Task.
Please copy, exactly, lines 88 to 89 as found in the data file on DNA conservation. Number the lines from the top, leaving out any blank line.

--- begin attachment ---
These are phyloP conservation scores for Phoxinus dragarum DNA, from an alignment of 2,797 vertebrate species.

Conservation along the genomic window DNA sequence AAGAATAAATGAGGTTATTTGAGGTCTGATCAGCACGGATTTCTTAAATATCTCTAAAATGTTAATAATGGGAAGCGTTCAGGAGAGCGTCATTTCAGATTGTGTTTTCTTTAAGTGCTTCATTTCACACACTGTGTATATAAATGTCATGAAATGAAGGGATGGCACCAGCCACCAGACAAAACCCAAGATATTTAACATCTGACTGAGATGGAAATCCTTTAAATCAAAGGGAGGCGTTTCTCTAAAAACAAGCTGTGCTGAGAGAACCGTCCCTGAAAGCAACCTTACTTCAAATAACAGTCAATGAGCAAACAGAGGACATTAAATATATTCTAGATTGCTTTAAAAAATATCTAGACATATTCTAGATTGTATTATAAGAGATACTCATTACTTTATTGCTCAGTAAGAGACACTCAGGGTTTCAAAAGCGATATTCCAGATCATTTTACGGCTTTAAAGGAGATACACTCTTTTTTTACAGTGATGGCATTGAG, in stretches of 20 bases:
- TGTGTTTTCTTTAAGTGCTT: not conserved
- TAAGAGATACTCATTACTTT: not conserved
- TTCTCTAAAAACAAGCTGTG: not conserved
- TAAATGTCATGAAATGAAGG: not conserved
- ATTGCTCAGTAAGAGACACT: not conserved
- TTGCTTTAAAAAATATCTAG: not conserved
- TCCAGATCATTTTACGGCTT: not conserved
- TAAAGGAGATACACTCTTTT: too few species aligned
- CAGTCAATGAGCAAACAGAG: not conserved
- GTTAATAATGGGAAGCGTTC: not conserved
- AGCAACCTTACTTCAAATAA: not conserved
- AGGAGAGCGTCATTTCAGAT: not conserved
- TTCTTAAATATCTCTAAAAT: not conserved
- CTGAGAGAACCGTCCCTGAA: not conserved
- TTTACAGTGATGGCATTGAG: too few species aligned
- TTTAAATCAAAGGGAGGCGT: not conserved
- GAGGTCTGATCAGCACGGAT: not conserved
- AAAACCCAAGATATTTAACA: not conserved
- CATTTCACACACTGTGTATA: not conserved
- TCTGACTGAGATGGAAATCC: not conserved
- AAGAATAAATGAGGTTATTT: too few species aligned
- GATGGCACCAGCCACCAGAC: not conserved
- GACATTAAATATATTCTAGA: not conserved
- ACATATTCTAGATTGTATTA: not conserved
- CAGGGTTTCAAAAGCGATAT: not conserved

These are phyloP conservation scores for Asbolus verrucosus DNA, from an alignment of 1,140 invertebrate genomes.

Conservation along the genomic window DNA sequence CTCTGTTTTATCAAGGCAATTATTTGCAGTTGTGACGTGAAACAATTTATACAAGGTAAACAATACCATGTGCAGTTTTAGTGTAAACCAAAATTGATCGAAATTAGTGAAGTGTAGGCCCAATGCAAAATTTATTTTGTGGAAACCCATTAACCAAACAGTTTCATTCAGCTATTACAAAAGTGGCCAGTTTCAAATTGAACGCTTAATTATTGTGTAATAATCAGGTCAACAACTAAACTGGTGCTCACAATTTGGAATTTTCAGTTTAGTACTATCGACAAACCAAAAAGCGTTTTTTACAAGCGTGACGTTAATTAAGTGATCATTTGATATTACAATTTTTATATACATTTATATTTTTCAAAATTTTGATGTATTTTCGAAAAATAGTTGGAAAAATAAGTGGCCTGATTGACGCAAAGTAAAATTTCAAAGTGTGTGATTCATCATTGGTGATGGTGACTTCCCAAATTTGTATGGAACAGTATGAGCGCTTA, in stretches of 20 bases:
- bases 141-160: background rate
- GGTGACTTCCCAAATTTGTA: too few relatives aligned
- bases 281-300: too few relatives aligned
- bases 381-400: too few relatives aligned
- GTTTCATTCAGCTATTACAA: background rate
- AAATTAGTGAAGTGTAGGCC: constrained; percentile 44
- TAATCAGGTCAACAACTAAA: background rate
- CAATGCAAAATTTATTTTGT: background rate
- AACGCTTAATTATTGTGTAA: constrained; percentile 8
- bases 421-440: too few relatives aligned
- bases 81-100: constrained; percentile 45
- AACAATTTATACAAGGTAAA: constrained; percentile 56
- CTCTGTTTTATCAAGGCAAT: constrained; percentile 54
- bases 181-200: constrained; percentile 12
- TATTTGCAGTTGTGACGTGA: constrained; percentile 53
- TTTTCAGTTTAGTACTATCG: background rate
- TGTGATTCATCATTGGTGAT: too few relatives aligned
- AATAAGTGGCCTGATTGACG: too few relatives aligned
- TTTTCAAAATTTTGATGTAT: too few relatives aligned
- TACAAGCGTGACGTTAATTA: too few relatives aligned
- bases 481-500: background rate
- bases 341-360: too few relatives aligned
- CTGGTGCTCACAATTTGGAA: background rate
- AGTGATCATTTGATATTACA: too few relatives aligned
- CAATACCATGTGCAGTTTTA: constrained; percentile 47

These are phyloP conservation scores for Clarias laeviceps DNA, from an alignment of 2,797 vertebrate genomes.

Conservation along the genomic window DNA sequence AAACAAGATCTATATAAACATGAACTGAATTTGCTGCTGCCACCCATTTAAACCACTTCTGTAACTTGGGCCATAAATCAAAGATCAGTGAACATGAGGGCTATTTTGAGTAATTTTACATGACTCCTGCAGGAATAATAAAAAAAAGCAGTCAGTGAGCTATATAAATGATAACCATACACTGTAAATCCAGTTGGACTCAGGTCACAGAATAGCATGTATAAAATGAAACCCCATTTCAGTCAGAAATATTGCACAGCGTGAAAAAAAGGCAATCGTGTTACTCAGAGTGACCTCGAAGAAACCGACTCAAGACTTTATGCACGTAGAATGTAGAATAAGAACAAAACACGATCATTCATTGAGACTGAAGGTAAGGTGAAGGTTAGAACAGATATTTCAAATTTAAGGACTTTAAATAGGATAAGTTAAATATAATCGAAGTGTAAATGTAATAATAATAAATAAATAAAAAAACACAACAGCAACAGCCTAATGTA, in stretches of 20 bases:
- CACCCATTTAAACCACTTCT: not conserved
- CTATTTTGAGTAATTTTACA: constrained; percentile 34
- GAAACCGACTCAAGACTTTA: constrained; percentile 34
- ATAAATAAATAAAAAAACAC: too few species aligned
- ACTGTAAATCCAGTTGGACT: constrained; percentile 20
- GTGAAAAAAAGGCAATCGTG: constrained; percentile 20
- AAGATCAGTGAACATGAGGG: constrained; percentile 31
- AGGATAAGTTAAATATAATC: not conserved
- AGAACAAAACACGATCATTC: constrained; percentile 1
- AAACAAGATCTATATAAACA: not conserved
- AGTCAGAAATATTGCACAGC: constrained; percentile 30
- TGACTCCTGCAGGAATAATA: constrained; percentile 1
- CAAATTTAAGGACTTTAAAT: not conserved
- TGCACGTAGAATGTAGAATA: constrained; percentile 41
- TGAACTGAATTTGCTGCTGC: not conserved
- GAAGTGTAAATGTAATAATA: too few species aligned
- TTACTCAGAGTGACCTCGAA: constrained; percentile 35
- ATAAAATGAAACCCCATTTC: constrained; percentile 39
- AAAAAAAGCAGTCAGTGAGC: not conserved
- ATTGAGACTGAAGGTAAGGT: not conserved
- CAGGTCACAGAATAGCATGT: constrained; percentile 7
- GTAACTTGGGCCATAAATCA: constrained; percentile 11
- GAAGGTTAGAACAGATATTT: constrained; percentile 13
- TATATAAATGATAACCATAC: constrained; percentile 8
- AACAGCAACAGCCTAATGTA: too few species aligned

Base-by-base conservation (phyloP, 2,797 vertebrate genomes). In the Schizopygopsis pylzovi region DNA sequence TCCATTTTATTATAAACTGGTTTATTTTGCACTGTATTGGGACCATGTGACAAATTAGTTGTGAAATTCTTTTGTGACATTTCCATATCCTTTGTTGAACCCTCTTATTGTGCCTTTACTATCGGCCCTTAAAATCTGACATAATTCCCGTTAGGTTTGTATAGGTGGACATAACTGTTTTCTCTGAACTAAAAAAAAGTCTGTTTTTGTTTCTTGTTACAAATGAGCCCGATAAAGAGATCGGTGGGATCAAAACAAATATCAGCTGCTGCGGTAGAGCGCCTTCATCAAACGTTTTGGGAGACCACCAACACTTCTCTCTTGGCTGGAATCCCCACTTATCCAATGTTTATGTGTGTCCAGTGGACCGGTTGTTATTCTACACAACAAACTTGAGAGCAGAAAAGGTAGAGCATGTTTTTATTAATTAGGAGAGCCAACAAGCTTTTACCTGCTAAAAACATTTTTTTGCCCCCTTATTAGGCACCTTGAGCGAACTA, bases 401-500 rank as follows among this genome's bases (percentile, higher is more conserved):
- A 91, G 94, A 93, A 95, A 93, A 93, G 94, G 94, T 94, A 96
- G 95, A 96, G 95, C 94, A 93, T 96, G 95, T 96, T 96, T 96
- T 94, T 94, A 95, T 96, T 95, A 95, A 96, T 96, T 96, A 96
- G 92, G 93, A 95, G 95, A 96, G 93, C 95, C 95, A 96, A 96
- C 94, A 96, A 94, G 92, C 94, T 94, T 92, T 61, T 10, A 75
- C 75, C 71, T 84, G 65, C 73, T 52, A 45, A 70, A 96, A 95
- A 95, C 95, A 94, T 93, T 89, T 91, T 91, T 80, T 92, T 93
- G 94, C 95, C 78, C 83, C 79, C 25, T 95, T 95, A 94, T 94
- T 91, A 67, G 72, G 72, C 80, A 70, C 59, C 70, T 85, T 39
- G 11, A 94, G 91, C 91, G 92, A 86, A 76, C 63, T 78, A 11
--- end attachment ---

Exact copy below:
- C 75, C 71, T 84, G 65, C 73, T 52, A 45, A 70, A 96, A 95
- A 95, C 95, A 94, T 93, T 89, T 91, T 91, T 80, T 92, T 93